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Buffalo Co-Lab advances an equitable economy and democratic community, collaboratively integrating scholarly and practical understanding to strengthen civic action.

Poem: To Nydia


By Finley Williams

To Nydia

Tonight, fireworks bloom over the far treetops; I come wandering here beneath night-flower skies.

Listen: Here at 40th Street, the air trembles with barbecue sizzle and parts itself for deep laughter, and doubledutch scrape on pavement, and old Christian prayer over picnics lit with fire and firefly.

The night is thick with it: coming Black like me and like us, so each shade is in turn a shade deeper, and I mistake skin for sky, and see light burst within brown eyes, on black arms that hang over lawn chairs, on black knees skinned on summer streets.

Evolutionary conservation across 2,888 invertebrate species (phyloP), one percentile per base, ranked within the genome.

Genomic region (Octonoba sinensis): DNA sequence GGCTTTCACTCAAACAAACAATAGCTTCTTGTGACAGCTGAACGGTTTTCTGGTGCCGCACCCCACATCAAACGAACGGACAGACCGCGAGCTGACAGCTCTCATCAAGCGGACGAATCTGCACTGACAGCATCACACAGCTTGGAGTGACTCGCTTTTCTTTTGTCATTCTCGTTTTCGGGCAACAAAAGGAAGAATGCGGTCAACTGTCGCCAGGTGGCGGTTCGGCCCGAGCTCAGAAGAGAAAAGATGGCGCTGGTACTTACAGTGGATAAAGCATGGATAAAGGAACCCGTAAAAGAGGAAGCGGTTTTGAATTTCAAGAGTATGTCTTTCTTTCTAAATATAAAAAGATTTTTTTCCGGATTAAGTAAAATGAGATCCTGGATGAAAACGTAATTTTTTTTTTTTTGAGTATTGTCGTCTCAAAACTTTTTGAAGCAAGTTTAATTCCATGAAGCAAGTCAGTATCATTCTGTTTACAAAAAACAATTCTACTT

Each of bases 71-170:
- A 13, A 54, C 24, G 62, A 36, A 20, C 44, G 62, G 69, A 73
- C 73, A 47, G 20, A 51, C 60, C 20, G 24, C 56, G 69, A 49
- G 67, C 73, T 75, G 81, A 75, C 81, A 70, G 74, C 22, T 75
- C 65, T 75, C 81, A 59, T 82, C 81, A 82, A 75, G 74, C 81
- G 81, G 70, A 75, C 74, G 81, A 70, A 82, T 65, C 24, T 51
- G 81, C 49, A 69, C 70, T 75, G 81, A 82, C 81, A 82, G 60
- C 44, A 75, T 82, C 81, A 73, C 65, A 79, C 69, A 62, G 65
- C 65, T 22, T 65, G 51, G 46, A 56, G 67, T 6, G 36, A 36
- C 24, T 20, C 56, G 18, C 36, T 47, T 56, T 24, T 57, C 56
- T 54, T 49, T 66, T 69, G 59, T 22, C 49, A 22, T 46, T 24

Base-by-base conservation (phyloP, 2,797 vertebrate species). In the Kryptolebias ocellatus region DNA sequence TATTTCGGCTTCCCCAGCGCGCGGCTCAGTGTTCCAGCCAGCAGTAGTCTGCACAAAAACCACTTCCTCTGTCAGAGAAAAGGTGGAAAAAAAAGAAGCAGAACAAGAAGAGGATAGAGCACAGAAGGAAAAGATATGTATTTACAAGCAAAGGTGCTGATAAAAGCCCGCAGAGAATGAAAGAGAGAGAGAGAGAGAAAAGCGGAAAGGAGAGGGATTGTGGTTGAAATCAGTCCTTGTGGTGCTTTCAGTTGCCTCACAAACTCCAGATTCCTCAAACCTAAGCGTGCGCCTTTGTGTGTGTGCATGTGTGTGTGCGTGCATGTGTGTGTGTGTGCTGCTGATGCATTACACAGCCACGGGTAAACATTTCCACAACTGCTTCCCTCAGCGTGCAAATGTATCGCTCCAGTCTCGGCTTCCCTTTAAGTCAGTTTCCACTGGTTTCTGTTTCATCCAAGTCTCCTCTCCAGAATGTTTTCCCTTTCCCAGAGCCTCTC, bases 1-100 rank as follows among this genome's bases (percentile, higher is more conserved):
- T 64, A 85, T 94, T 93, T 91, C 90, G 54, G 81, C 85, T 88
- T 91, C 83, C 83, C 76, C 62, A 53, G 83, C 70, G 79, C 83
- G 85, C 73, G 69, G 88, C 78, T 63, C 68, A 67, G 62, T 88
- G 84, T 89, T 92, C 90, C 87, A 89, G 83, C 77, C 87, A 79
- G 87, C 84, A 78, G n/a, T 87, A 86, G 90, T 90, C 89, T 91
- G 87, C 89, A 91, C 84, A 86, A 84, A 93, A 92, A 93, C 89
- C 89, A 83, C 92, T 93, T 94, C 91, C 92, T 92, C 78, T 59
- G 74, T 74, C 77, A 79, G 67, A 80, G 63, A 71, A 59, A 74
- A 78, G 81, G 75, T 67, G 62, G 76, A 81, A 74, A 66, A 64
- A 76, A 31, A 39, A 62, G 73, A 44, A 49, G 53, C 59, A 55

For a second, I forget deep wounds I can only feel if I press my fingers against them. I yield to the trembling heart and not so much to the mind. I want to bare my back, scars still gently weeping, to the high night-flowers.




The night of July 4, 2020, I walked through my neighborhood on Chicago’s predominantly Black South Side. At the park across the street from my house, I saw Black children happily chasing each other through the dark grass. On Drexel Boulevard, I saw Black families arranging grills, lawn chairs, blankets, and speakers beneath the canopy of trees. I saw them light fuses on firecrackers they placed in the street, then run back to safety on the curb. I heard the poppopcrack and the laughter afterward.

I felt the hot, humid night heavy with camaraderie. And I loved America because I loved them — I loved that they were there, loud with rap and soul and laughter. I loved that they celebrated almost rebelliously, with a joy and clamor that said this country is mine too

The above is a prose poem that I scribbled about that night after reflecting a little upon the scene.